Personally, I´d love to see some of the older bands that past editions used to have (7 Seconds, DOA, Endpoint, MDC, Doom, Burn,…) but not this one. And perhaps just a little more variety on the main two stages, although with so many different tents/stages and different bands, they are doing fairly good job on that. Fluff fest is an institution and I hope it continues for many years to come.
FLUFF FEST » GO HERE to see videos from this year’s edition!
What other festivals would you recommend for somene who enjoys the atmosphere at Fluff?
Fluff is unique for its longevity. I have attended a lot of festivals all around and most of them don´t exist anymore. But one festival at which you can find very similar atmosphere and DIY spirit is Monte Paradiso in Pula, Croatia. It´s a wonderful festival that has been going on ever since the bombs were being dropped on Croatia. It started in 1992 and I first attended it in 1993 and have been back many times. It used to take place in an old fort on the hill, but it got bigger and bigger and is now taking place in the ex-military barracks. Back in the days of This Side Up, we played there in 1998 and this was the biggest amount of people we had ever played in front of. The festival always has interesting bands performing, both local and international. Some of the bands that have played there are Subhumans, Raw Power, Spermbirds, Restarts, Citizen Fish, Mob 47, Los Fastidios, Rattus, Extinction Of Mankind, EU´s Arse, Conflict, Argies, Pisschrist, Vitamin X, La Fraction, Sotatila, Citizens Patrol, Motus, Impact, Crunch,… and many many others. The town of Pula is on the seaside, so you can spend the day on the beach and the night at the festival. it´s one of the most beautiful Croatian towns and they have had a very strong punk scene ever since the late 70s (Problemi, ’77, Gola Jaja, KUD Idijoti, Pasmaters, Fakofbolan, Frontalni Udar,…). It might sound strange, but it´s also one of the most openminded places in Croatia. People are just incredibly relaxed and are used to living in a multicultural environment (several minorities have peacefully coexisted in that area for decades). If you´re thinking of a festival to go to next year, Monte Paradiso may just be what you´re looking for.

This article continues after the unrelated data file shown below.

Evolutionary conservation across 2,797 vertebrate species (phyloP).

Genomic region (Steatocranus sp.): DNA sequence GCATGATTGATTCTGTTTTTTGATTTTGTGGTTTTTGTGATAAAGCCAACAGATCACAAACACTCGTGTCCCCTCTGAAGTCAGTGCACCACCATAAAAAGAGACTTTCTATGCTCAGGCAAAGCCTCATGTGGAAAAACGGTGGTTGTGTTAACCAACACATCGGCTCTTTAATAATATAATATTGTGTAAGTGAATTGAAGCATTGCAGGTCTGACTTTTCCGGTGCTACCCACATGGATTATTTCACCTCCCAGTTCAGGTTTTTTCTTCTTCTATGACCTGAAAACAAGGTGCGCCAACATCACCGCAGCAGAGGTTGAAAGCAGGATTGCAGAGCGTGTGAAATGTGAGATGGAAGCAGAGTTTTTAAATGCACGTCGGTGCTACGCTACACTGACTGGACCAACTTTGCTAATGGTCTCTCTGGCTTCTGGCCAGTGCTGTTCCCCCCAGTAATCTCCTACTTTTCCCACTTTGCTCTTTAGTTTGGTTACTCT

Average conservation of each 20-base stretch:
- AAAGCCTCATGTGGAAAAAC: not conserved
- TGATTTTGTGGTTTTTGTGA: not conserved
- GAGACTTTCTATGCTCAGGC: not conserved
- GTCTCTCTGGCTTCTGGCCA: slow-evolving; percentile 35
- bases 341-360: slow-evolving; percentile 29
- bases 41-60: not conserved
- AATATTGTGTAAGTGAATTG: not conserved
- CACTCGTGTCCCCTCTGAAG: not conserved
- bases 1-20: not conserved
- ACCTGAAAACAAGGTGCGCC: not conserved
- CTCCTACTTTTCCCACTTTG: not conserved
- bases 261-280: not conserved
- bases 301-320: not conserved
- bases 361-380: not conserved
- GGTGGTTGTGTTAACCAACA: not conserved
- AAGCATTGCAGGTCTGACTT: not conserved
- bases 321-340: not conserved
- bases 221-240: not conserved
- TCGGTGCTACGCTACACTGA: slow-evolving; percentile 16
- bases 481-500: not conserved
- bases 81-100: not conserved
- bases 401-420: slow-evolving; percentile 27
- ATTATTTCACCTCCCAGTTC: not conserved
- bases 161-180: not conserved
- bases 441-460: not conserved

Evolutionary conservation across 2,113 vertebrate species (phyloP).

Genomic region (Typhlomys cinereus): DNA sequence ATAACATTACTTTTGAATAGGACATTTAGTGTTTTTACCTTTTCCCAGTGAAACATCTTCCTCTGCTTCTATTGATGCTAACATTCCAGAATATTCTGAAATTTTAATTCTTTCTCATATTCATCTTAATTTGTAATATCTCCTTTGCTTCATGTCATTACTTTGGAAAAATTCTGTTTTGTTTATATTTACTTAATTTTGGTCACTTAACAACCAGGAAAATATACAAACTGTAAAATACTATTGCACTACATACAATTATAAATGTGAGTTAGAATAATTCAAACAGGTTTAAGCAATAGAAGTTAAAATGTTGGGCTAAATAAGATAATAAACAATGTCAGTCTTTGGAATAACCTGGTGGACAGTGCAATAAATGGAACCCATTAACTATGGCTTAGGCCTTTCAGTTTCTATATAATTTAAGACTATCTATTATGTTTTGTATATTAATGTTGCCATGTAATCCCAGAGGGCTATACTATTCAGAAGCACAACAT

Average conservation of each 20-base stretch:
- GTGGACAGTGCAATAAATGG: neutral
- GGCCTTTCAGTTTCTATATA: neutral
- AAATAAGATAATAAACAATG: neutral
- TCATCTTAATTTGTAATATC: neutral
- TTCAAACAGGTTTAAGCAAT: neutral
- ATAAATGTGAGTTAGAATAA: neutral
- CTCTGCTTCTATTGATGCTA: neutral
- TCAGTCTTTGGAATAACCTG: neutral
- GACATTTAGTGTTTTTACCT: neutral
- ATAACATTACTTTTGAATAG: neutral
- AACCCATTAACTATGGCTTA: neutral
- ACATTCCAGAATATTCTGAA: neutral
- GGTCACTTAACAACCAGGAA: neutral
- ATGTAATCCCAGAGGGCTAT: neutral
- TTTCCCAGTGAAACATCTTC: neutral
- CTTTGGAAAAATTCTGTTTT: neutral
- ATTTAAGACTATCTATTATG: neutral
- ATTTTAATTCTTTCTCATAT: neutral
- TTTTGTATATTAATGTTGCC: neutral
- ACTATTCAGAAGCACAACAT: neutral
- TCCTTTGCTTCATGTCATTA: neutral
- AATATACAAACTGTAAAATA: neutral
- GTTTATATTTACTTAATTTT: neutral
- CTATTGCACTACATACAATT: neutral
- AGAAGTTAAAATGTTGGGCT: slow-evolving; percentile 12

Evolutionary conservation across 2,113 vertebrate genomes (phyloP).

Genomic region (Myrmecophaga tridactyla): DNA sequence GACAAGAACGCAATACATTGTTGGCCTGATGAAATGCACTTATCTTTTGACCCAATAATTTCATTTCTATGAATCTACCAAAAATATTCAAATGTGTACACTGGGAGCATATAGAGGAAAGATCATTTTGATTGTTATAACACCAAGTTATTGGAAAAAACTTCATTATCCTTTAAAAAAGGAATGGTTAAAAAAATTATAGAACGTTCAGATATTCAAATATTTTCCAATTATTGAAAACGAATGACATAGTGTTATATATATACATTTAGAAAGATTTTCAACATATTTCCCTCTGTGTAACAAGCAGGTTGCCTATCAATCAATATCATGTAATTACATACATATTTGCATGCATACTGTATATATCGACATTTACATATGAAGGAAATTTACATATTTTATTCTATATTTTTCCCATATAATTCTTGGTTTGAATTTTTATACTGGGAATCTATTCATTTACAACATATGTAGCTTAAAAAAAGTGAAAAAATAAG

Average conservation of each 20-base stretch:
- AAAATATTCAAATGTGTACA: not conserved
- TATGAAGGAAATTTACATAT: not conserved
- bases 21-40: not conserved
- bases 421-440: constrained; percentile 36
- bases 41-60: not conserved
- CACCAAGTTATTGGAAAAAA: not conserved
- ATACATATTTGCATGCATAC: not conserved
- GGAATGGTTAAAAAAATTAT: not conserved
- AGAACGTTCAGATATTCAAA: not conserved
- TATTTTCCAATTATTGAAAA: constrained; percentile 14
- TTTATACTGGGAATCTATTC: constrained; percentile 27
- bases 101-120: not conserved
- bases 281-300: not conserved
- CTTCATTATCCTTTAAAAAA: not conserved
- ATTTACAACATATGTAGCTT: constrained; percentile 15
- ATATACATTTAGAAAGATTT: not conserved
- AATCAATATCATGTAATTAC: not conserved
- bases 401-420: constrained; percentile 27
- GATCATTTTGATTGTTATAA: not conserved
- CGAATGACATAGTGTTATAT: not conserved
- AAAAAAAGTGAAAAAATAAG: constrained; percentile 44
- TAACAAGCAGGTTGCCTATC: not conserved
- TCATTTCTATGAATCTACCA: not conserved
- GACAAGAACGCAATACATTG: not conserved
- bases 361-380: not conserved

Ok, so let’s jump into the details of this year’s Underground Europe record fair. Tell us about the origins of this idea and its evolution ove the course of the last three years.